Assessment of Resources
There are two options for families of students with disabilities to receive assistance in the IEP process. Families can request facilitation or mediation. Both processes can add additional hours to the IEP preparation time. Ohio provides mediation and facilitation services to parents and school districts who wish to resolve disputes through discussion and negotiation. In both processes, a trained, impartial third party, mediates communication between parties about their concerns in an effort to reach a solution (MAR, 2019).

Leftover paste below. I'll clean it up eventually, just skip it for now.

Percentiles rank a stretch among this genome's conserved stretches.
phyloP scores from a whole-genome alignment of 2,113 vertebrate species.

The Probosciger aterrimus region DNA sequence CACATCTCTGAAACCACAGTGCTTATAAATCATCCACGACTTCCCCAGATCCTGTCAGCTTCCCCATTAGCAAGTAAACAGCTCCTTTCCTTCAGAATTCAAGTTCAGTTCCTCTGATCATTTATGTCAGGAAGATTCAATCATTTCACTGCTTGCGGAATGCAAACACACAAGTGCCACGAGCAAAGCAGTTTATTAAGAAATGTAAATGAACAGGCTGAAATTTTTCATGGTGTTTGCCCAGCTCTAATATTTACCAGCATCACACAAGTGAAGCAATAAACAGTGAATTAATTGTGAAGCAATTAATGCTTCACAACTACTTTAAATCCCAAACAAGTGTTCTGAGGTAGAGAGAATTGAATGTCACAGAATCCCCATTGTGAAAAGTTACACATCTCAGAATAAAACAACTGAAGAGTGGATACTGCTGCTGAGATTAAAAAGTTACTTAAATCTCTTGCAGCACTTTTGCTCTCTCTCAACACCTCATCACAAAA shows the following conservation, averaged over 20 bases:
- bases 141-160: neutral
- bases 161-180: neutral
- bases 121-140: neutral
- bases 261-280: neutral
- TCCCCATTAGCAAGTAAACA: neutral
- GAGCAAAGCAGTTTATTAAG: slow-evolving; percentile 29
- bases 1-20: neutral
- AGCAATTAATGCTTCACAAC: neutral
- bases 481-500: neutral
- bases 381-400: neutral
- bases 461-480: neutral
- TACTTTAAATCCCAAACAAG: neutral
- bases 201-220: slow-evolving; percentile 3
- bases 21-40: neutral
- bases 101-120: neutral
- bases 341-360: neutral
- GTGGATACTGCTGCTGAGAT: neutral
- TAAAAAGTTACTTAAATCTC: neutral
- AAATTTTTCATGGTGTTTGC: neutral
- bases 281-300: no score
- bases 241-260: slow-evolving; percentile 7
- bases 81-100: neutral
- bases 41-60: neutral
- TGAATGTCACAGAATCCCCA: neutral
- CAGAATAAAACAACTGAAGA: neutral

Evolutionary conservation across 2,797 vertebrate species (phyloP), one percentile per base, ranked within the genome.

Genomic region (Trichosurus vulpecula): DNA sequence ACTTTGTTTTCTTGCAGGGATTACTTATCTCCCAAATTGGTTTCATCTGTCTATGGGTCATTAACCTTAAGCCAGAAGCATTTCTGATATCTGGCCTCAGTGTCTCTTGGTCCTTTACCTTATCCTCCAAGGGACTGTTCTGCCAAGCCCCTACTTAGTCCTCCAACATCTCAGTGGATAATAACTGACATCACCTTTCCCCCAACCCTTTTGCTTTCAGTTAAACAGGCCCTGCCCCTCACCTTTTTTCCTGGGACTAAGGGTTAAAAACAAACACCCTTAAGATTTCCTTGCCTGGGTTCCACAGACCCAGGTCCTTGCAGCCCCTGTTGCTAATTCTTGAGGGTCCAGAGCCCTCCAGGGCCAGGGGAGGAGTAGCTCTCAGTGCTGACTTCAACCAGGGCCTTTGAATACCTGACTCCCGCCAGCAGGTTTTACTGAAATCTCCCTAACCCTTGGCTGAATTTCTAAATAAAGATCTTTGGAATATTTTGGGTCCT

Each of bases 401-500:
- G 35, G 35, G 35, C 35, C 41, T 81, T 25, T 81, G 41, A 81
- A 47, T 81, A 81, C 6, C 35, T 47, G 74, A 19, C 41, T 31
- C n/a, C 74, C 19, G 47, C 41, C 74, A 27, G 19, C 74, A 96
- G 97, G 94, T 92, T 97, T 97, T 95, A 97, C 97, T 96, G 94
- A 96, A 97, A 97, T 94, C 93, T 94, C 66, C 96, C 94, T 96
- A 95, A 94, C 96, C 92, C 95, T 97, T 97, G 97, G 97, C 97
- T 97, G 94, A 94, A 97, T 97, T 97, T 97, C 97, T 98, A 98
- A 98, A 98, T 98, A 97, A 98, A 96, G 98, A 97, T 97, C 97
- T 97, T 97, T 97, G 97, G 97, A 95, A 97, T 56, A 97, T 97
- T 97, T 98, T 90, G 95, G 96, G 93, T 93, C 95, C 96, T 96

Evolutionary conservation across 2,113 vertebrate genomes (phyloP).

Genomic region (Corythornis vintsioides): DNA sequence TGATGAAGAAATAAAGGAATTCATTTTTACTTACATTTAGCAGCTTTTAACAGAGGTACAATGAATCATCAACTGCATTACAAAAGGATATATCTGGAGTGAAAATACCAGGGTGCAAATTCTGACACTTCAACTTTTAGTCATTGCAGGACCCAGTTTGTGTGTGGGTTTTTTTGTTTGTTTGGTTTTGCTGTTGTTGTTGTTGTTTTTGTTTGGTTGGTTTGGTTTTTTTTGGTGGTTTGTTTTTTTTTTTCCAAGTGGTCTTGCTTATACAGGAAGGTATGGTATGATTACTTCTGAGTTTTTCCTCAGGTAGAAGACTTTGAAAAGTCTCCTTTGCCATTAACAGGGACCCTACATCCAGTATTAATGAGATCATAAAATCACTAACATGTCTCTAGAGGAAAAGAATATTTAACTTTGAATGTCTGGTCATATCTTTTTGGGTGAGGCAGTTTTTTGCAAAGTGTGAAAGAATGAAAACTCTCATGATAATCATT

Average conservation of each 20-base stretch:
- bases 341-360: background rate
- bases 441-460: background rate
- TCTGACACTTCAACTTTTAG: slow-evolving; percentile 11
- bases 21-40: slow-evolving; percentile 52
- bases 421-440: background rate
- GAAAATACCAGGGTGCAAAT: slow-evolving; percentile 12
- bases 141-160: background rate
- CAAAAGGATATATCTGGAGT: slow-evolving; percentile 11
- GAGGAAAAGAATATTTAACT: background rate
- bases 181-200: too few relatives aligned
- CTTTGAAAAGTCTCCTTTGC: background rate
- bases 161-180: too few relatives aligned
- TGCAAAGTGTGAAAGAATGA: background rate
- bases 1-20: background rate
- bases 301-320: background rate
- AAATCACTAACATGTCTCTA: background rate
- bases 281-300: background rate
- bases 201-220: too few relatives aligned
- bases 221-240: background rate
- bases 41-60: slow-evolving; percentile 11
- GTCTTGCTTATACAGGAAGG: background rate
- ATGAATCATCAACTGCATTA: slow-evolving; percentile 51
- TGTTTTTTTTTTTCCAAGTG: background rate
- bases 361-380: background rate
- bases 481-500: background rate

‘Mediation is a dispute resolution process that uses a trained person to assist other people in coming to their own agreements about how to resolve their conflict or dispute. Unlike a judge or arbitrator, the mediator does not decide the outcome of the dispute’ (Wright & Wright, 2019). A mediator does not take sides and does not work for or act on behalf of the parent or the district. Mediation is typically sought if there is a disagreement involving a child’s special education. Mediation can be requested at any time, but both parties must agree to participate. Parents often choose mediation in order to avoid the legal fees associated with due process.